A review on thymol-based bioactive materials for food packaging

Adrián Rojas, Dusan Misic, Carol López de Dicastillo, Irena Zizovic, Eliezer Velásquez, Danae Gutiérrez, Gonzalo Aguila, Cristian Patiño Vidal, Abel Guarda, María José Galotto

Research output: Contribution to journalReview articlepeer-review

2 Citations (Scopus)

Abstract

Strict legislation in developed countries concerning the usage and disposal of many chemicals, during the last few decades, brought industrial innovations based on sustainable green processes and nature-based solutions, eliminating toxic wastes and opening the space for broader implementation of natural bioactive compounds and extracts. Thymol, a natural monoterpene with a broad spectrum of strong biological activities, began to be widely applied in science and industry, including the production of active food packaging materials. In this framework, this article provides a comprehensive review on the use of thymol for active food packaging, summarizing reported technologies and explaining the impact of its addition on the thermal, structural, mechanical, and barrier properties of polymeric films. Moreover, this review analysis effects of films’ physical properties on the release of thymol and revises the strategies to tune the release kinetics. It also provides a critical and comprehensive analysis of the published data on the antimicrobial properties of active films containing thymol. Based on the presented data, knowledge gaps were identified, and possible research trends were discussed. The analysis of the presented technologies showed that supercritical solvent impregnation might overcome the drawbacks of conventional processes, such as high thymol loss and its uneven distribution. The reviewed data indicated that bioactive polymeric materials containing thymol, especially PLA, might have applications in flexible and semirigid packaging because of the improvement of polymer ductility. As a successful strategy of tunning thymol's release kinetics, its inclusion into structures such as cyclodextrins and metal-organic frameworks is identified. Finally, it was shown that the antimicrobial activity of the active food packaging and thymol's diffusivity varied significantly depending on the applied technology, the nature of the polymer, and other added compounds.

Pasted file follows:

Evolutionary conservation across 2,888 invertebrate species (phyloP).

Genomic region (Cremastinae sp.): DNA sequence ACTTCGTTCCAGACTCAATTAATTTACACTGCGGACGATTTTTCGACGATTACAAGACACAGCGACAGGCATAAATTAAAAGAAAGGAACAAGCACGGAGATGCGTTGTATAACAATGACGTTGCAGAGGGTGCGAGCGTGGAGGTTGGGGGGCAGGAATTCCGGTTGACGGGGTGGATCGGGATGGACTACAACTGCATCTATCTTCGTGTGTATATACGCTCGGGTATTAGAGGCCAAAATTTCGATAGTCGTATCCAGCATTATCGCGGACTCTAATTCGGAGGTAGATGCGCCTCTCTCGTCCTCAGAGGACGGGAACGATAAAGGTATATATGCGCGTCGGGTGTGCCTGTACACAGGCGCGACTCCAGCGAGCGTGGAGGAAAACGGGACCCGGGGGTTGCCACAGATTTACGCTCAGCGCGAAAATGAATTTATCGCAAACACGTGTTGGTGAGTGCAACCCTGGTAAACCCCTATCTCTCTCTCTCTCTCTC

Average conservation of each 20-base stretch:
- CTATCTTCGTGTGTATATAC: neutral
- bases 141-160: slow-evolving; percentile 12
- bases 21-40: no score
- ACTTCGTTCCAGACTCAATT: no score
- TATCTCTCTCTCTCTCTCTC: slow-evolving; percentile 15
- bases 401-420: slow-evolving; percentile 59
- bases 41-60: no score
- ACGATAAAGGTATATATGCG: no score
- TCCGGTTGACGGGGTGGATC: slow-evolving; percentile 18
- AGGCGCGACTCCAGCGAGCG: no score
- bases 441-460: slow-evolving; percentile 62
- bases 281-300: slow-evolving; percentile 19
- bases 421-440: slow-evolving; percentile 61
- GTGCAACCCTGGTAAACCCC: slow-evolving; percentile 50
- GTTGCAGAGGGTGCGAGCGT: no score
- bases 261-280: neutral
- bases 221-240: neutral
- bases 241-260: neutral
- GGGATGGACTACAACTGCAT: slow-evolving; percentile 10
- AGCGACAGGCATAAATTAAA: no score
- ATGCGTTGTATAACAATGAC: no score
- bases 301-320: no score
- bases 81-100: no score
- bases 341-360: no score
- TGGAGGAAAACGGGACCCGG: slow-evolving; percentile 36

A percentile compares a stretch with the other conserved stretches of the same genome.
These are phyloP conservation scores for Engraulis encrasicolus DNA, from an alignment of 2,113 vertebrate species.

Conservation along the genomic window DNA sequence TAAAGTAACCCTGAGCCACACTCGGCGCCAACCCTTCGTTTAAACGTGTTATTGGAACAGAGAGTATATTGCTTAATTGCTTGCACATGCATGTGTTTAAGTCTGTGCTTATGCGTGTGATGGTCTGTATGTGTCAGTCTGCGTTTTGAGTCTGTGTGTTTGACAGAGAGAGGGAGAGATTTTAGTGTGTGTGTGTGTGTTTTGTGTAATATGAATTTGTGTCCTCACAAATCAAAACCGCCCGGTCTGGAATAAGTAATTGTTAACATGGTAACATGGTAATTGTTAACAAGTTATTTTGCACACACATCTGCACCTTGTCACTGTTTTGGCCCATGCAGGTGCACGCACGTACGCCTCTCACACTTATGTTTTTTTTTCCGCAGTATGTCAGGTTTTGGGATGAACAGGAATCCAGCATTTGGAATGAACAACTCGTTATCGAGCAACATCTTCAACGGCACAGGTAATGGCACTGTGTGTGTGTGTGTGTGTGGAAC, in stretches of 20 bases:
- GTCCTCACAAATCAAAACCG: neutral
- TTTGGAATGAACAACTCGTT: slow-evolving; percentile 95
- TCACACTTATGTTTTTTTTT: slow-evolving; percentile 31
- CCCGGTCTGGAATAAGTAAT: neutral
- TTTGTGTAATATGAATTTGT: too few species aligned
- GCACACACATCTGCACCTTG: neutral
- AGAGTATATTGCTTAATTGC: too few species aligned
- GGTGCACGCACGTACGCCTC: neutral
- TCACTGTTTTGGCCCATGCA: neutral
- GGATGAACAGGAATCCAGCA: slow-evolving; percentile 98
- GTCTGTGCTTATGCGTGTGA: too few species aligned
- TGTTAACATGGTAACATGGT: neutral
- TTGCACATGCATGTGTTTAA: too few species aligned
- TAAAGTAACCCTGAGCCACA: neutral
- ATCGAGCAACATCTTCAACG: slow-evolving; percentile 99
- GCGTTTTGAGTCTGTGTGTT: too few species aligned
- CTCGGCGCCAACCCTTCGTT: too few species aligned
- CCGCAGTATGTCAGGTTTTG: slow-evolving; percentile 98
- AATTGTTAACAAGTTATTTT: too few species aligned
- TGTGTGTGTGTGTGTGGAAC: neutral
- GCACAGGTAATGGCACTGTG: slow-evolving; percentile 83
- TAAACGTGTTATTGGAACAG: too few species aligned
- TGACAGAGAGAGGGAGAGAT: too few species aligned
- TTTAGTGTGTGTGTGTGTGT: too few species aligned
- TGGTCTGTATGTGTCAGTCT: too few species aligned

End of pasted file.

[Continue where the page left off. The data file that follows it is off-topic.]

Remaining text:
Original languageEnglish
Article number116977
JournalIndustrial Crops and Products
Volume202
DOIs
Publication statusPublished - 15 Oct 2023

Keywords

  • Active packaging
  • Antimicrobial activity
  • Kinetic release
  • Physical properties
  • Thymol

ASJC Scopus subject areas

  • Agronomy and Crop Science

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